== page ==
More tube strike chaos is coming for London as unions have announced two days of strike action is planned for later this month. As I have written about before, what enables the devastating impact of these strikes is a perverse piece of positive law.
The regulation that prohibits employment businesses from providing agency workers to cover the duties normally performed by an employee who is taking part in industrial action is a legacy of Tony Blair’s government. In 1997 Blair claimed his proposed changes would make “British law the most restrictive on trade unions in the Western World” and in some ways that’s true.
There are numerous procedural obstacles for unions to negotiate in order to lawfully go on strike, but the cost of navigating these obstacles is greatly outweighed by the benefit to union members of enforcing the power they possess over their employer – which is probably why there’s been roughly 40 strikes in the last 15 years.
The current government is proposing to scrap Regulation 7 of the Conduct of Employment Agencies and Employment Businesses Regulations 2003, which would allow agency workers (or even retired tube drivers, as one organisation has suggested) to be drafted in to work on the tube and provide at least some level of service to Londoners during strike action.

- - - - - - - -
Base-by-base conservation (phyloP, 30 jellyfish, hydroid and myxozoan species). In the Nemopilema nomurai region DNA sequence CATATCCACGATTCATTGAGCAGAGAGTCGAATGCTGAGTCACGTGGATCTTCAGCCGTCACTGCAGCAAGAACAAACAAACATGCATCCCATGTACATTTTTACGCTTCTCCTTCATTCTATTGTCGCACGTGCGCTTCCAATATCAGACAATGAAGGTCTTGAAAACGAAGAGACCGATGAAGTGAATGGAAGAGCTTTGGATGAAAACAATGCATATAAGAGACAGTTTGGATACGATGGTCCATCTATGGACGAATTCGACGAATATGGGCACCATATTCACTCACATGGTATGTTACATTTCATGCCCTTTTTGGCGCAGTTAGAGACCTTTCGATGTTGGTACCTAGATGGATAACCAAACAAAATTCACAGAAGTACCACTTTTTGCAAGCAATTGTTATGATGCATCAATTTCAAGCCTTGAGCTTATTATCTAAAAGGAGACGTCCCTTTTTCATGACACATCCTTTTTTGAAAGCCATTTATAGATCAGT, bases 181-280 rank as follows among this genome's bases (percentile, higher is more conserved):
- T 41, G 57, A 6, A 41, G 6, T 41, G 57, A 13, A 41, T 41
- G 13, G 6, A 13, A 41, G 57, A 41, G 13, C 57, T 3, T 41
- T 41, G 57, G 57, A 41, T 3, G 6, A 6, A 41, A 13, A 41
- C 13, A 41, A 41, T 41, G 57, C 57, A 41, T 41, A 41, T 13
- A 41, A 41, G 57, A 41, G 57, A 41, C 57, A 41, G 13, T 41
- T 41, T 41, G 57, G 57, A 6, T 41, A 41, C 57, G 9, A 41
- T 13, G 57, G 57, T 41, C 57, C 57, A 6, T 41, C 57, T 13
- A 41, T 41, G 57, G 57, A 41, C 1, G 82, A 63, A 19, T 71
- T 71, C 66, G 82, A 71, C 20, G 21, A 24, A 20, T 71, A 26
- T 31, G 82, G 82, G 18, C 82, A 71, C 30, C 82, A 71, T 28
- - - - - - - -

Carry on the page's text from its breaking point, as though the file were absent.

We should expect the unions to resist the current government’s proposals with all their might, perhaps even violently, because in the minds of their members this is a moral issue. They’re right that it’s an ethical problem, actually, but their mistake is in believing that they are the victims and that they are on the right side. In truth they are the aggressors and they are on the wrong side of the moral divide because what they believe is their ‘right’ is nothing more than the state of affairs manifested by an unjust law.
They believe The Law, that is the coercive apparatus of the State, is what gives them their rights as human beings. In other words they believe permissions are rights, but we don’t have rights because the law exists. The law, as we know it, exists and came into being because of the pre-existing moral principle widely held among men that individuals have a right to life and property, and thus to use force to defend them. The original and ideal purpose of the State is to protect Man’s natural or rational rights, that which he possesses by his mere nature and existence and which is the foundation of society. If indeed the State ever was merely this, and it’s a big if, then there is no denying that it has moved far beyond that now. But that’s another discussion entirely.
The right to withhold your labour, for whatever reason, is a proper right because the act of doing so does not restrict anyone else’s freedoms. But there can be no such thing as a right to not have your duties performed by someone else in your absence because that cannot be enforced without restricting your employers’ freedoms to use his property as he wishes.
As recent events and history has shown us, a group of aggressors who believe they are victims or on the right side of morality and some kind of crusaders for the greater good are a genuine threat to peace and prosperity.